Laura Savino's talk is about how we think about ourselves, specifically the adjectives we use and sometimes hear from others. She explores why we often feel like we don't measure up and how we can change that perspective. It's terrific and I highly recommend watching it.
There is an early moment that resonated with me so strongly that I immediately stopped so I could write it down. I’ve thought about it regularly since.
When we think that something is indefinite and inevitable, we’re a whole lot less likely to expend effort to change that thing.
I’m pretty sure a book could be written on that single sentence. I would like to read that book, actually.
In the context of the talk, she was referring to the big, broad adjectives we use to describe difficult situations, like "stressed" or "scared", and how those words can weigh on us. Eventually, they come to define how we see ourselves and then what was a season starts to feel permanent. How many of us have experienced that shift from “I can get through this” to “This hurt or fear isn’t going away and there is nothing I can do about it”? Why try to change something that is indefinite and inevitable?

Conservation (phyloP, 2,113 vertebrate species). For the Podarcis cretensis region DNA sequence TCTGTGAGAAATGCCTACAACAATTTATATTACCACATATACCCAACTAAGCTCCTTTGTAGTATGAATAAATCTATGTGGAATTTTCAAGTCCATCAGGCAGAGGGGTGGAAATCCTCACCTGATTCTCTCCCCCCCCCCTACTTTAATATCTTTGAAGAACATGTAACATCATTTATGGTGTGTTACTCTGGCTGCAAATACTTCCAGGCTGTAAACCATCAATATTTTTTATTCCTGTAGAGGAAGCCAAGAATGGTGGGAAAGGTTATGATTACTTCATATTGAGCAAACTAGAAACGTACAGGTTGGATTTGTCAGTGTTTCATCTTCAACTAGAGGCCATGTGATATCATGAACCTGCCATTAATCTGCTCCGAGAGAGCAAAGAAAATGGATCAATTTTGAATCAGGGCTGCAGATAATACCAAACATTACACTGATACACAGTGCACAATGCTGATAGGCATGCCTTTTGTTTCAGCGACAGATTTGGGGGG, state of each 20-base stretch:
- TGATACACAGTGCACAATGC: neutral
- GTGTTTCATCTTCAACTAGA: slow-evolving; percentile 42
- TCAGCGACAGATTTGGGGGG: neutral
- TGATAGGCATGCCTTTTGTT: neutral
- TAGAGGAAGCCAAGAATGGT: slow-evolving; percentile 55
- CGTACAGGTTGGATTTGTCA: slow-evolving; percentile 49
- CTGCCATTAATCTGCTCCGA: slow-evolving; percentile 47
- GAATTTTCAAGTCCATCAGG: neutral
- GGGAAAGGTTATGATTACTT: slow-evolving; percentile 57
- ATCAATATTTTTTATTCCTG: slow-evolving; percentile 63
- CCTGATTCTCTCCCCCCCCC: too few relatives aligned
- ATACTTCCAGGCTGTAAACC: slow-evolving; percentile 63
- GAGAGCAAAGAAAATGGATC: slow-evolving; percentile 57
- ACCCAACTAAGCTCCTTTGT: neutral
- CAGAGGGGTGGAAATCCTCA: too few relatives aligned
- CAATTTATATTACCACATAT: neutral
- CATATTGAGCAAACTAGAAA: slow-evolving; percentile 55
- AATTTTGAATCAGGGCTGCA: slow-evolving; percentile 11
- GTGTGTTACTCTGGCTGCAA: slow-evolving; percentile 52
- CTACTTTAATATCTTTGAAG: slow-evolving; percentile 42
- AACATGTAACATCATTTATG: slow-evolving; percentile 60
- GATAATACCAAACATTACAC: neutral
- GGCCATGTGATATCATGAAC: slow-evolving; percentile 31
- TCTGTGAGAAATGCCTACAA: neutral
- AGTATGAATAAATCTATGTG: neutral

Laura’s perspective spoke to me personally, but slowly, I began to see how it plays out at a much larger scale. Something similar happens when we try to process the problems we face together, whether in our neighborhoods, cities, or as humans sharing this planet. The challenges and suffering are difficult to come to terms with without being overwhelmed. They seem, in a word, insurmountable. If that's the case, what is there to be done?
Over and over, though, problems that were once seen as permanent have, in fact, been overcome. First, a group of people believed a better future was possible when no one else did. Then, they took a big, broad, overwhelming problem and found a way to make slow, imperfect, incremental progress toward a solution. They asked themselves, "What can we do in this place, at this time, to make things better?"
It’s the difference between accepting that it will always be this way and insisting that it won’t.